A new Minnesota Public Radio News/ Humphrey Institute poll shows Democratic nominee Mark Dayton with a 12-point lead over Republican nominee Tom Emmer in the race for governor.
According to the poll, likely voters are more concerned about the economy and jobs than any other issue.
The poll shows Dayton and Emmer have each gained some support over the past month. Independence Party candidate Tom Horner has lost ground.
Even though Emmer has picked up a couple of points, he trails Dayton, 41 to 29 percent. Horner is a distant third with just 11 percent.
Dayton has built a broad coalition of support, said University of Minnesota Political Science Professor Larry Jacobs, who oversaw the poll. Dayton has the advantage among women and lower-income voters and is holding his own among affluent voters.
"This election seems to be firming up and at this point Dayton appears to be heading for a victory," Jacobs said.
The poll surveyed 751 likely Minnesota voters from last Thursday through Monday of this week. It has a conventional margin or error of 3.6 percent and a more conservative margin of 5.5 percent.
Mike Daley, of South Minneapolis, who took part in the survey, staffs a technical help desk for an insurance company in Bloomington. He plans to vote for Dayton.
"I just think he's probably the best choice of the three that we have right now," said Daley, 51.
Daley likes Dayton's call for universal health care. He also likes Dayton's proposal to fix the state budget gap, in part by increasing taxes on top income earners. Daley said Dayton's approach is fairer than Horner's proposal to expand the sales tax.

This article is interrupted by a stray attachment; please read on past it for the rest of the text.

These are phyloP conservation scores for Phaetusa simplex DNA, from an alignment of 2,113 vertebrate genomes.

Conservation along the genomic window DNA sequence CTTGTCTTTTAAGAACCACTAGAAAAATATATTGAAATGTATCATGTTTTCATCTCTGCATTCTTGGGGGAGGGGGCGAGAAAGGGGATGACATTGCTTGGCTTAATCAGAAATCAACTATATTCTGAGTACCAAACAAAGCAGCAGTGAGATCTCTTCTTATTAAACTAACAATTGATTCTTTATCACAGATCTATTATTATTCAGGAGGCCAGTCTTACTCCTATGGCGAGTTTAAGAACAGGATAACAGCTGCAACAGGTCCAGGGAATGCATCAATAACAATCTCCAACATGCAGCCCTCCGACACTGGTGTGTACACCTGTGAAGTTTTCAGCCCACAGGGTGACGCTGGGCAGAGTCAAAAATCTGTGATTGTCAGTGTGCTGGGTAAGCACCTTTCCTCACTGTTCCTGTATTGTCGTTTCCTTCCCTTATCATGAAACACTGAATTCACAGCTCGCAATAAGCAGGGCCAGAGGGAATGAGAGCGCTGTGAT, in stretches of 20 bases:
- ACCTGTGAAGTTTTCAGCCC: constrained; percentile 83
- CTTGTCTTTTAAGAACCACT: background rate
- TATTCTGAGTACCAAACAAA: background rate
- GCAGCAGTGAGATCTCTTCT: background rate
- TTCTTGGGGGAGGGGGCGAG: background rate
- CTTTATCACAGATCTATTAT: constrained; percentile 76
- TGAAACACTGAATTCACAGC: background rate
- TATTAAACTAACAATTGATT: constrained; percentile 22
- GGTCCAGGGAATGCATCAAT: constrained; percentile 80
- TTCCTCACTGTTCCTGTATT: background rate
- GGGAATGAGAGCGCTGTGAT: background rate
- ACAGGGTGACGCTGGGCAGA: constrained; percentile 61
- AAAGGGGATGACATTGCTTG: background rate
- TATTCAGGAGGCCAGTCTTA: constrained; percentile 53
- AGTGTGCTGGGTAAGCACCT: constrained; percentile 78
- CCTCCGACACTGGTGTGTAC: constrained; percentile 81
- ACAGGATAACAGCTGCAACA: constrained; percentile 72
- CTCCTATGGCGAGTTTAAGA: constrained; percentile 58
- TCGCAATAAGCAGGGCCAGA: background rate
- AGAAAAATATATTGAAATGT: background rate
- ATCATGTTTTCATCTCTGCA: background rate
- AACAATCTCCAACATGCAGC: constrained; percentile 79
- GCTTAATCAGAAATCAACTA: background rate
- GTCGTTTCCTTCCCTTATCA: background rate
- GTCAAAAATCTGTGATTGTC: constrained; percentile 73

"I think the people on the upper end of the scale have more leeway as far as expendable income to pay those kinds of taxes whereas there are a lot of people on the lower end of the scale who just don't have that kind of money," Daley said.
Several recent independent polls have shown Dayton with a lead. The Star Tribune Minnesota poll published Sunday had Dayton ahead of Emmer by seven points. A State Cloud State University poll showed Dayton with a 10-point lead.
Jacobs said Minnesota appears to be defying national trends that show Republicans with an election advantage. He said Dayton seems to have tapped into voter anger.
"I think it was, you know, ‘let's tax the other guy,’ particularly the rich, that ended up working pretty well here for Dayton,” Jacobs said. “You're not seeing it anywhere else in the country. Dayton is probably the most liberal statewide candidate running.”
In a difficult year for Democrats, a Dayton win would make national news, Jacobs said.
However, the poll found one in five likely Minnesota voters are still undecided on the governor's race or not saying who they're voting for.
During the time pollsters were contacting likely voters, President Obama visited Minnesota to campaign for Dayton. Jacobs said it's clear from the polling data that Obama's visit bolstered support for Dayton.
"That's helped him, but it does raise a question as to whether there will be an ebbing or a kind of leveling out of that support,” Jacobs said. “As we move on, we may actually see Dayton's lead shrink a bit."
While the poll shows Dayton in a strong position days before the election, Jacobs said, with so many undecided voters and with more than four in 10 Horner supporters saying they might change their mind, there is plenty of room for the horse-race numbers to change between now and Tuesday.
"With Horner's support so soft, his candidacy could actually implode and then that would free up a good number of voters,” Jacobs said. “We're seeing that there are more Republicans supporting Horner than Democrats. They may be particularly inclined to head back and support the Emmer campaign in the closing days."
The poll might have one other bright spot for Emmer. Jacobs said Dayton's support is softer than Emmer's, meaning Dayton has more supporters than Emmer supporters who may still change their minds.
Minnesota Public Radio News can be heard in Minneapolis on 91.1 FM or online at MPRnews.org.
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